The way it should be: a garden center in early fall



Yes, there were mums and a few bales of hay. But there was also so much more. I attended a “Fall Garden Fest” at my favorite local nursery, Lockwood’s Greenhouses, not so much for the craft vendors and the hotdogs, as to see what stock they still had at this time.


They had everything. Tables and tables of sun or shade perennials, rows of shrubs and vines, even a surprisingly large selection of annuals, even hanging baskets. There were classes going on addressing grasses, hydrangeas, and—most interesting to me—how to winter over annuals and keep houseplants alive. It’s a good time for workshops; people aren’t as busy in their gardens and in just the right frame of mind to think about what they might want to change and add.


I can easily imagine wanting to freshen up my containers with some new annuals at this time, particularly those—calibrachoa, diascia, the little blue daisies you see above—that will withstand nighttime lows in the 40s. I don’t know that I would be buying hanging baskets, but it’s nice to know you can.


Too many nurseries around here clear the decks at this time and all you’ll find in the big boxes now are mums, bulbs, shrubs and trees. I stick by my story of not liking to plant past Oct. 1, but if anyone could convince me to take the risk, it would be these guys.

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Elizabeth Licata

Elizabeth Licata has been a regular writer for  Garden Rant since 2007, after contributing a guest rant about the overuse of American flags in front gardens. She lives and gardens in Buffalo, N.Y., which, far from the frozen wasteland many assume it to be, is a lush paradise of gardens, historic architecture, galleries, museums, theaters, and fun. As editor of Buffalo Spree magazine,  Licata helps keep Western New Yorkers apprised about what is happening in their region. She is also a freelance writer and art curator, who’s been published in Fine Gardening, Horticulture, ArtNews, Art in America, the Village Voice, and many other publications. She does regular radio segments for the local NPR affiliate, WBFO.

Licata is involved with Garden Walk Buffalo, the largest free garden tour in the US and possibly the world, and has written the text for a book about Garden Walk. She has also written and edited several art-related books. Contact Elizabeth: ealicata at


  1. This how my garden center looks.
    FULL with beautiful mums/asters the pumpkins and whole boat load of perennials begging to come home with you.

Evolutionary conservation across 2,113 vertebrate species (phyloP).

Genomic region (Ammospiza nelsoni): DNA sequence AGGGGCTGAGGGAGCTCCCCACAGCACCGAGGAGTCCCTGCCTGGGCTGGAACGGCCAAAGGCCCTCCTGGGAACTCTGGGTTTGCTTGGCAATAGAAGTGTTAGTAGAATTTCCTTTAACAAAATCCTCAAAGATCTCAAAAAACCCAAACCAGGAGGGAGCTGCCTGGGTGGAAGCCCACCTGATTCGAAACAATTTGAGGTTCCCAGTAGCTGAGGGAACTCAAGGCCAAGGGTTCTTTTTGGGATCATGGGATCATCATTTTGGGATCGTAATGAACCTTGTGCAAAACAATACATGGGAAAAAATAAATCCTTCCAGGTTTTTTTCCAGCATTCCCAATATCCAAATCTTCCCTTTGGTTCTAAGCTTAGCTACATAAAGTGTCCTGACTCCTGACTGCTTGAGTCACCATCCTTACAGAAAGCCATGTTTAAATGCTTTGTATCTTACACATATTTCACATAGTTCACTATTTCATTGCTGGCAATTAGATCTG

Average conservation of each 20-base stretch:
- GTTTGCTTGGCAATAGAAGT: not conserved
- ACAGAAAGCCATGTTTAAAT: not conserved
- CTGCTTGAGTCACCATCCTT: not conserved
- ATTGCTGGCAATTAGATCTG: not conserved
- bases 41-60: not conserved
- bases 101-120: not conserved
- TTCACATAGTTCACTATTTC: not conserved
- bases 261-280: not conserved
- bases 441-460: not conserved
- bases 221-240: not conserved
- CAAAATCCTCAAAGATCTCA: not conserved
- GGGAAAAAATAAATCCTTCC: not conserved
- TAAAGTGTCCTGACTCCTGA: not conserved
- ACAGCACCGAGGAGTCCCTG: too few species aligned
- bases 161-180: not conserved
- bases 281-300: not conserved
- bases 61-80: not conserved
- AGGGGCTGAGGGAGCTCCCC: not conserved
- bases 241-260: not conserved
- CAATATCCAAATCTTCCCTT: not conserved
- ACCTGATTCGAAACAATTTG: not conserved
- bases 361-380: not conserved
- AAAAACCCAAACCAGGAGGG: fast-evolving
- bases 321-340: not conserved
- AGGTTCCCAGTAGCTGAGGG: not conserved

Plant until the ground is frozen.
    Trust me I live in the Catskills and plant right into November.

    The TROLL

  2. Just went to my garden centre (used to be a nursery, but times change!) today and came home with the following: 1 flat of pansies mixed — half large ones, half violas, one lespedeza for an area which has just opened up for planting after the removal of an old messy and dying tree, and one Honorine Jobert Japanese anemone, for the big bed which I cleaned out yesterday and which seemed to be a little light on fall interest. Here in the mid-Atlantic, I plant until about mid-October, although we are very short on nice rains these days to help things along.

  3. Haven’t been to my local garden shop in a few weeks but noticed on my way out of town that they have hung the big banner proclaiming ” FALL IS FOR PLANTING “.
    I’m sure the shop is stuffed to the gills with California native plants, fall and winter vegetable starts, bulbs and all the other horticultural goodies that do so well here in a mediterranean climate.

    There were several big garden events this past weekend in the San Francisco Bay Area that displayed some absolutely beautiful plants for sale.
    I bought a half dozen Tillandsias at the annual fall Bromeliad sale and showed restraint at the first annual ‘SustainaMania’ in Sonoma.
    Lots of great new horticultural introductions germinating in the nurseries, especially a few new ornamental grasses from Zimbabwe and other southern hemisphere areas.
    – be on the lookout for a cool new very large growing Miscanthus junceus. * beautiful !

  4. ugh. i wish we had a garden center like this nearby. We’ve got mums, ornamental kale/cabbage, bulbs and if you’re lucky pansies. it’s depressing.

  5. I was there this weekend too and posted about it. We’re lucky to have a few great nurseries nearby. ANd we’re even luckier in that most nursery owners are genuinely interested in the community.

    One local nursery owner has a part-time job as the facilities manager of Frank Lloyd Wright’s Martin House (being restored now). He LOVES his nursery and LOVES being part of the Martin House restoration. I think he’d do both for free.

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